No more blogging for today, but the WaPo Q & A was fun, and well received:
Hugh-Bloody marvelous today. You didn’t just parry the attacks of the seminar libs, you whacked ’em right back with the sledgehammer combo of humor, logic, and belief in a noble cause. Those who are defined by what they stand against rarely come with anything beyond blaming and name-calling.
This formal Naval Aviator gave to the Vets this am.
More Lileks-More Steyn!!!
Also note the Mark Steyn and James Lileks interviews from yesterday, and this new blog, “SeeingEyeBlog,” which just demosntrates that as the days go on, more and more talent is pouring into the ‘sphere from unexpected places, like cinematographers.
Finally for today, Colonel John, who has served in Iraq, writes this in response to the Iran debates this week:
Your post on April 12th with Jonathan Alter and Lawrence Korb concerning Iran brings up some interesting points.
The first point Alter brought up mentioned the military’s inability to accomplish the mission. His reasoning about the lack of intelligence shows he is trying to apply the thinking on Iraq to Iran. Intelligence is never perfect, nor complete; therefore, waiting for the perfect scenario increases your vulnerability. However, being in Iraq for three years right next door to Iran is an improvement over our situation in 2002. In addition, the Iranian bravado of where and how they’ve developed their technology has significantly added to the intelligence situation.
Alter then mentioned that an attack on Iran will cause the Iranians to strike us in Iraq. It appears as though the anti-war crowd is finally admitting to the foreign fighter component after insisting that the resistance was strictly a legitimate native Iraqi insurgency. What Alter fails to understand is the overall strategy. Those against the war said the Iraqi invasion was a distraction from Afghanistan. They have it wrong; it was President Bush who distracted Al-Queda from Afghanistan and deprived them of what they believed would be another glorious repeat of the 1980s fight against the Russians. By attacking Iran, it stretches the command, operations, and logistics of the terrorists even further. Additionally, the Iranians will not have time to increase their attacks against us in Iraq if they have to watch out for themselves in their own backyard. Their priorities will shift away from Iraq in order to concentrate in their own area.
As far as unleashing Iranian-sponsored terrorism around the world (Korb’s point), what does he think has been happening for the past 27 years? After all this time, will they really refrain from their world terrorism if we promise not to attack? Their reach and confidence will only increase once they have the threat of the bomb. This fear of Korb should not deter us from taking action. If anything, it confirms the necessity of such action. They will only stop their world terrorism if they are challenged.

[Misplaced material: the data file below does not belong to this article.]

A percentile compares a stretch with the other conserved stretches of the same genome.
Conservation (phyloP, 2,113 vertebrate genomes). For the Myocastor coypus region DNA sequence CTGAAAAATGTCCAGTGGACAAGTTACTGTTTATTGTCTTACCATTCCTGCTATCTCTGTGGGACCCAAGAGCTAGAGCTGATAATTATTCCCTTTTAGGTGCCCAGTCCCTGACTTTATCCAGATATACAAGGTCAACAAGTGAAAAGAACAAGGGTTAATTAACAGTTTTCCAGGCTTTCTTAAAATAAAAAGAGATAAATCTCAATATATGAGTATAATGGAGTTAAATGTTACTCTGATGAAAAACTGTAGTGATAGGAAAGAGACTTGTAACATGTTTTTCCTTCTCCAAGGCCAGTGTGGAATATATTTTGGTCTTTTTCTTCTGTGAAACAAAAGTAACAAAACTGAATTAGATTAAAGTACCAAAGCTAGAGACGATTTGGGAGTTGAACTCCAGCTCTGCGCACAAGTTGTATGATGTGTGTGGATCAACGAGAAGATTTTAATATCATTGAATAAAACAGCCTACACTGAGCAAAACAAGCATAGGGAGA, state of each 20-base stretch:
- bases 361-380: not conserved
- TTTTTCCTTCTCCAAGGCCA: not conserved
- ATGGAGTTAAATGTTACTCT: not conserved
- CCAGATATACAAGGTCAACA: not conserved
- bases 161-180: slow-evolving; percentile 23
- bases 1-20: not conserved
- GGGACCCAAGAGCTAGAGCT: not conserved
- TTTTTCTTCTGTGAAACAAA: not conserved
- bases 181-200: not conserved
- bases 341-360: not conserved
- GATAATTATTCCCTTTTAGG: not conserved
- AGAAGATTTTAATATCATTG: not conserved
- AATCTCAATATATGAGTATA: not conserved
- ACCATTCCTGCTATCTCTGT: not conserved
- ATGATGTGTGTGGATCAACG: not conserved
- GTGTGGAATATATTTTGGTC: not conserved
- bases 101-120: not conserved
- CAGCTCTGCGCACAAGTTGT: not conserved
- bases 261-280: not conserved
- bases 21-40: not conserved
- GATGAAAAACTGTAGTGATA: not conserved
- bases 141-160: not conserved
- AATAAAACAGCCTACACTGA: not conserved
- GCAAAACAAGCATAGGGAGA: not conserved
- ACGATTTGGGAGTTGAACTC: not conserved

The idea that any action in Iran will force our position in the world to crumble is weak and faulty. This is said by those who believe we will not be liked and that world opinion will turn against us. Are we concerned about security or a popularity contest? The left world wide is not going to approve of us anyway, so we have two choices:
1) Take action and be hated, yet respected which provides us security, or,
2) Take no action, be hated anyway, and not have any respect, thus leading to more terror and a nuclear power in Iran.
This is the year of decision on the war. Saddam Hussein will eventually be convicted and probably executed. The Iraqi government will be seated soon and will take more responsibility for the armed conflict. This will ease the stress and responsibility of the coalition forces. Something has to be done about Iran this year. It might be possible to wage a similar campaign as the one conducted in Afghanistan. Having forces already in two countries that border Iran provides flexibility if military action is taken.
While some conservatives might have mildly criticized President Bush for declaring war on a method (terrorism) rather than on the countries supporting terror, it has given him incredible flexibility for action within those countries by going after terrorists, without specifically targeting each as a separate entity. This allows him to gain the support of the native population in replacing the regimes by making the people feel that war has not been declared on them as a nation, only against the terrorists running those countries. President Bush might be remembered as the most prescient president in strategic terms since Lincoln. After September 11th , he and his staff must have come to the conclusion that the war on terror would require some type of action against Afghanistan, Iran, and Iraq. It would have to be long-term strategy, not just simply launching a few cruise missiles. He is the ultimate ‘realist’along the lines of Reagan, while utilizing the ‘idealistic’methods of Wilson to achieve the goals of ensuring our security. However, since war is an instrument of policy and policy is influenced by politics, there will be political pressure to refrain from taking action in Iran . If he leaves a nuclear power in Iran run by the mullahs for his successor to handle in January, 2009, his presidency may not be viewed as favorably and the success in Iraq will appear to be negated.